AI and assessment: The product perspective
Neil McGough, Chief Product Officer, offers his thoughts on the importance of user feedback in creating an AI-enabled product experience that offers real value.
To start off, can you tell me a little about how you initially appraised AI, and what was it that made you think “This changes everything—this is now a priority area for us?”
I think the key thing to differentiate here is the hype around AI as a whole, and the hype around commoditized AI.
AI and machine learning in general is a fascinating field with wide-ranging impacts and applications, which until late last year required vast levels of funding and seriously specialist knowledge to properly avail of. This pushed the development path towards massive corporations, or key VC-funded smaller businesses racing to catch a unicorn they could monetize.
The “Singularity” point to me is that transition from that state to commoditized AI—the point where you can rely on specialist vendors to provide the knowledge and functionality to make AI accessible, and we get to focus on the experience of AI throughout our products. This is the “this changes everything” point for me, and it’s a path that we’re well aware of at Learnosity.
A large part of our value proposition for customers is that we are the specialists in the technology and user experience aspects of assessment creation, delivery, and everything that goes along with that, and we allow customers to focus on what’s truly important for them: the overall holistic experience for their users.
How long have we been seriously exploring the technology? What are the areas that are most uncertain and most exciting?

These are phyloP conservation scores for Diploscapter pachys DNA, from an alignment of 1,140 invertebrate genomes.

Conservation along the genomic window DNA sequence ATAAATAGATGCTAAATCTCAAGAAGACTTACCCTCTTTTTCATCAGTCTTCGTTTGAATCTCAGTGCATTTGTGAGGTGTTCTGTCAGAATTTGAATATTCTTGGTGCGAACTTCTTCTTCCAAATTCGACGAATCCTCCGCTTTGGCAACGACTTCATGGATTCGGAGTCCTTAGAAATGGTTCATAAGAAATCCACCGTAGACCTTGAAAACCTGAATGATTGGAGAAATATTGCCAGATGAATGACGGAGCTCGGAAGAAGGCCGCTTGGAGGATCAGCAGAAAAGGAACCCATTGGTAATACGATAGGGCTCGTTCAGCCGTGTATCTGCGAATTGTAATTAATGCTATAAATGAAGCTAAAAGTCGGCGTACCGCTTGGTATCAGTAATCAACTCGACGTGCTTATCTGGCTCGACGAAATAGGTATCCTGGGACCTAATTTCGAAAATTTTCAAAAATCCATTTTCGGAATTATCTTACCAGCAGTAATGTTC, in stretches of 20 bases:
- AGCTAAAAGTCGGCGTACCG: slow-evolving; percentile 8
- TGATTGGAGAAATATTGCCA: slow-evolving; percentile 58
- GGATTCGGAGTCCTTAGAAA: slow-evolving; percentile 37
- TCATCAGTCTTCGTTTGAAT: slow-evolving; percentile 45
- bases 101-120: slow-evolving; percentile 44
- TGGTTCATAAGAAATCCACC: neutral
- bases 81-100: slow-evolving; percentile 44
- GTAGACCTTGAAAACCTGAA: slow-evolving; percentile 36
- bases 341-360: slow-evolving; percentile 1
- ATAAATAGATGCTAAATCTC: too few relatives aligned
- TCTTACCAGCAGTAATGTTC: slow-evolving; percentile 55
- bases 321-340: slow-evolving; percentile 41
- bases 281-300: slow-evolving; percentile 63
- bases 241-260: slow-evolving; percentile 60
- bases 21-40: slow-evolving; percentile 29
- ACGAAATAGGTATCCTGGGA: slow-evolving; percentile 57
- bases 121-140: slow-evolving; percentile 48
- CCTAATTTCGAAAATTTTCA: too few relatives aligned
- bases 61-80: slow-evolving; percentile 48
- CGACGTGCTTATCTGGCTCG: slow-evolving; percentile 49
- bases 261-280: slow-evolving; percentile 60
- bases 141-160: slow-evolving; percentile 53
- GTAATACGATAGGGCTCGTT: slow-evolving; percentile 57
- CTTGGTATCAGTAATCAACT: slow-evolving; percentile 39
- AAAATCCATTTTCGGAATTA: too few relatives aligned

Realistically, AI in the edtech space has been simmering around the fringes for a long time, and we’ve investigated a number of routes with partnerships with specialist companies in the past to find opportunities to bring value to our customer base. That said, there’s a real element of the “before” and “now” thanks to the commoditization and APIfication of AI. We’ve gone from an era when Machine Learning and AI was a skillset and tech stack requiring huge expenditure to a world where the technology matters less, and the integrated experience matters more.That subject matter expertise, both in terms of building good product experiences and in building great assessment experiences and content, is what differentiates us. Click To Tweet
A lot of the most uncertain areas are still fully emergent—the role AI will play going forward in actual test taking, and how to sustainably and safely bring value via AI into the whole test-taking experience, including for the learner, is really still a massive opportunity to be explored—with substantial risk if not done carefully.
It’s a relatively short time to learn about tech with such broad scope for potential use. How did you decide what to focus on initially, and where do you see the greatest value-add over both the short- and longer terms?
Our immediate focus is in the area of authoring—primarily author assistive AI. There are lots of reasons for us to focus on this, but the most compelling for us was that:
- we have vast experience, expertise, and high-quality tooling in the area and we know that AI can add a lot more value to it;
- it’s a clearly defined area of functionality, which makes it easy for us to get feedback and make improvements;
- we want to focus on areas where the value: cost ratio is high.
Right now, the cost basis for auto-grading every essay is huge, whereas focusing on changes to how people create content can have a big impact, with lower cost.